I was going through my emails the other morning when I was excited to see my monthly e-mail from SHED in Healdsburg, California. I always savor reading what new classes and events they have planned.
I lived in Healdsburg from 1995 to 2001 when it was still a sleepy town. It is an hour and a half north of San Francisco in the heart of the Sonoma County wine country surrounded by Dry Creek Valley, Alexander Valley and Russian River Valley. My youngest son went to elementary school there and played sports and swam in a magical pond in the middle of a vineyard with our Labrador. I have memories of them running on the dock and jumping in together on hot summer days.
While I was perusing SHED’s monthly e-mail and looking at their blog, my friend, Karen, sent me photos entitled “My Morning at SHED.” What a coincidence? She told me that she was talking to the owner, Cindy Daniels, about me – that if I ever moved back to Healdsburg, I would want to live at SHED. Cindy got a laugh out of that and said she would put a hammock in the back garden for me. I may take her up on it one day.
A visit to SHED feels like a fun and friendly tour of what’s happening in food and farming in the region. SHED is a gardening store, restaurant, fermentation bar, market and modern grange.
Cindy described grange halls as follows: “To those unfamiliar with the Grange movement, there’s a rich history that goes back to the late 1800’s when farms formed collectives to create healthier, more resilient communities and built grange halls to provide a place to share ideas and socialize. SHED engages the Grange’s history as both a rural meeting place and farmers’ exchange but is firmly rooted in contemporary Healdsburg. We are a gathering place that celebrates our region’s farmers and makers while tapping into a global community of chefs, producers, and visitors. Our dinners and programs, crafted to revive the Grange traditions of fellowship, conviviality, and exchange, feed a cultural appetite for ideas and interests ranging beyond the realm of food and farming, including art, culture, civic engagement, and community.”
You can participate in their CSA program (community supported agriculture – and art) and pick up a monthly CSA crate featuring whatever is growing fresh at their Home Farm: think – greens in winter, corn and tomatoes in summer as well as such treats from SHED as freshly milled polenta or heirloom beans, a jar of house-made pickled vegetables, a fresh loaf of bread from the ovens, an excellent cheese, or some olio nuevo squeezed from their own olives.
Whenever I am in Healdsburg, I head to SHED to shop. They offer beautiful housewares, pantry provisions and farm and garden tools. I bought a black La Chamba cooking pot from Columbia that is so beautiful, I consider it a work of art and display it in my home when I am not cooking with it.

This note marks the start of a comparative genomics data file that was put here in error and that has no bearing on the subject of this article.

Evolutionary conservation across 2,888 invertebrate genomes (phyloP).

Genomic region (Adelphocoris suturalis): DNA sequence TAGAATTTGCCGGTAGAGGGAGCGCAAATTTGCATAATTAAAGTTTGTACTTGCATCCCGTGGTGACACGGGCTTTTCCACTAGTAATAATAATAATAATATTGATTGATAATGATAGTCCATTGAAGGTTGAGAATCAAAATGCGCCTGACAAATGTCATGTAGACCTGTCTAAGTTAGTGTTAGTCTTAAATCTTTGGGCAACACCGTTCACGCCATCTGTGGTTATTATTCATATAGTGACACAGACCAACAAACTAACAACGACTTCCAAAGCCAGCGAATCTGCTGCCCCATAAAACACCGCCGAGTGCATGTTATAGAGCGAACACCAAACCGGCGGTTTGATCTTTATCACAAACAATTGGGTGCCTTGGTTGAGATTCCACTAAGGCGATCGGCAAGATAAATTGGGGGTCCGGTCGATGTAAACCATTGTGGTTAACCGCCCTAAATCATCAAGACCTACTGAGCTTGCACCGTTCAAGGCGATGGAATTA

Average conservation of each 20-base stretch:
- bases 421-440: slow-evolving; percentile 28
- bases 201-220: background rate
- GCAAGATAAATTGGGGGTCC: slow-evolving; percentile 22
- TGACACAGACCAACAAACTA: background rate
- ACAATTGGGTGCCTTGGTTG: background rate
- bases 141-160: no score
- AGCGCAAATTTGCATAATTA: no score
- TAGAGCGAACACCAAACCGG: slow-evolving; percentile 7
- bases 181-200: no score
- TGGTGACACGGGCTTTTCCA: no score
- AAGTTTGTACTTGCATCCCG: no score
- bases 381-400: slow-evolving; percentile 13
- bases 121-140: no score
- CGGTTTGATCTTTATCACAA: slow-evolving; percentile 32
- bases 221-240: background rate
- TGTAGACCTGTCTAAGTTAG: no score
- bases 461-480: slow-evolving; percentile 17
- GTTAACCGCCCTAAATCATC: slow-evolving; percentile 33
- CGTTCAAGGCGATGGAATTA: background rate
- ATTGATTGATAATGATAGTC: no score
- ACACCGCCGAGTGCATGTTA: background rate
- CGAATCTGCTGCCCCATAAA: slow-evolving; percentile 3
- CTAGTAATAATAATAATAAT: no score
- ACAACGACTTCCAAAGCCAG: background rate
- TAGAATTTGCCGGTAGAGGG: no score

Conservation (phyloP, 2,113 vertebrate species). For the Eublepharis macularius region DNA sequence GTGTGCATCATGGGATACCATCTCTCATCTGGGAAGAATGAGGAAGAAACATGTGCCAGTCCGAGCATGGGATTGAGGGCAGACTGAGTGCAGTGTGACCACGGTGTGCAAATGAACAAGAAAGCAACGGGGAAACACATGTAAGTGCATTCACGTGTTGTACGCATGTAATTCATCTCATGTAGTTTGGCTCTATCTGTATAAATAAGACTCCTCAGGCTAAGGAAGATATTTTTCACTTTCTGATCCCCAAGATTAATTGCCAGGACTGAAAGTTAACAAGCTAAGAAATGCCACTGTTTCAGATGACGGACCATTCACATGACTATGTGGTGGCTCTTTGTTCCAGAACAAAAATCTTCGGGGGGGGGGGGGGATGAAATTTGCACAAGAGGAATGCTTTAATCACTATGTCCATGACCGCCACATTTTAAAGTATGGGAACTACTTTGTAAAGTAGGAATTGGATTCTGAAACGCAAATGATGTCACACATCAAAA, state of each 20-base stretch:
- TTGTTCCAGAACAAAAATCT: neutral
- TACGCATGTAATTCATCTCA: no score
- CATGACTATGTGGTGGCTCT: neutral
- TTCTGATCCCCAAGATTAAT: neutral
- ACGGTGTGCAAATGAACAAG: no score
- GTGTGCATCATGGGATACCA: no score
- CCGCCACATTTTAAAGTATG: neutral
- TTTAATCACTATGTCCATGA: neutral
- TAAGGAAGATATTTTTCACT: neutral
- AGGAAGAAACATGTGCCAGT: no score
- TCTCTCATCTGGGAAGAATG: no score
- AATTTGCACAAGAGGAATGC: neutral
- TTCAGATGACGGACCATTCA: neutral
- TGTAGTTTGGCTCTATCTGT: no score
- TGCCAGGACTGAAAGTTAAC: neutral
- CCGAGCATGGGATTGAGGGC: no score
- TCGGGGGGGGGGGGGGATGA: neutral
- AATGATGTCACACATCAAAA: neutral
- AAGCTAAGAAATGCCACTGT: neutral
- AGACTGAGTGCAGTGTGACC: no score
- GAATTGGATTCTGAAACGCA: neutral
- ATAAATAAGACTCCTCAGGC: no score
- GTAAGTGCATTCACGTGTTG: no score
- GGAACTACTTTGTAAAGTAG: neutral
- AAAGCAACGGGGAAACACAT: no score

Cindy believes their fermentation bar may be the only one of its kind in the country. You can choose from house-made kombucha and kefir water or try something called Shrubs. Shrubs are cocktails or soft drinks that were popular during America’s colonial era, made by mixing house vinegars with spirits, water or carbonated water.
This is a lineup of their summer classes:
Saturday, July 25: Summer in a Bottle: Shrub Workshop. Learn to prolong the season by making Shrubs, a refreshing farm drink, with SHED fermentation crafter Gillian Helquist. 11am; $50.
Thursday, July 30: Trash is for Tossers with zero-waste activist Lauren Singer, who ably keeps two years’ worth of waste in a, you know, Mason jar. Free.
At 6pm: Americana Jazz Blues instrumentalists Doug Lipton, Chris Amberger, and Lorca Hart perform live in the SHED café. Free.
Saturday, Aug. 1: Farmers’ Market Tour and Lunch. Great for groups! Take a behind-the-scenes tour of SHED, learn about milling, and enjoy fresh juices before heading over for a guided tour of the Healdsburg Farmers’ Market where we’ll sample foods and meet the farmers. Then, we’ll return to SHED to learn about fermentation and share a private luncheon. 10am; $85.
Saturday, Aug. 16: Root to Leaf Tasting and Signing. Join chef Steven Satterfield, the shaman of vegetable cooking, for a tasting from his new book and a talk on using every part of the plant. 3pm; $30.
Sunday, Sept. 13: Fermented Hot Sauce Workshop. Learn the secrets of creating your own Southeast Asian hot sauce with Lisa Murphy of Sosu Sauces. 1pm; $25.
SHED is the winner of a 2014 James Beard Award for restaurant design.
Thank you Karen for inspiring me this week.
Meanwhile back in the Baja:
The Saturday morning Pedregal Farmers Market is open and the produce was bountiful: Mixed greens, arugula, mustard greens, microgreens, tomatoes, beets, tomatillos, spring onions, cucumbers, fennel, swiss chard, bok choy, zucchini, butternut squash, dill, sage, cilantro, carrots, mangoes, papaya, cantaloupe, organic chickens and eggs.
Flora Farm has opened a very large market and bar in downtown Cabo and it is fully stocked with produce, herbs, fresh bread, cinnamon rolls, meat, eggs and natural skin care products. The bar opens today and they will be serving traditional cocktails, wine, beer and their signature drinks which are a full-range of fruit and vegetable infused specialty cocktails such as the heirloom carrot Farmarita, Flora Farm’s spin on the traditional Margarita, and the Farm Julep made with fresh watermelon juice. It’s located on the corner of Marina Blvd. and Cabo San Lucas Blvd. across the street and up a half block from El Tesoro Hotel.
For those of you not familiar with Flora Farm, it is a ten-acre organic farm in the foothills of the Sierra de la Laguna Mountains. Flora’s Field Kitchen is handmade food using farm fresh ingredients. Flora Farm appeared in an article by the New York Times about 52 places to visit in 2015.
Buen Provecho, Akiba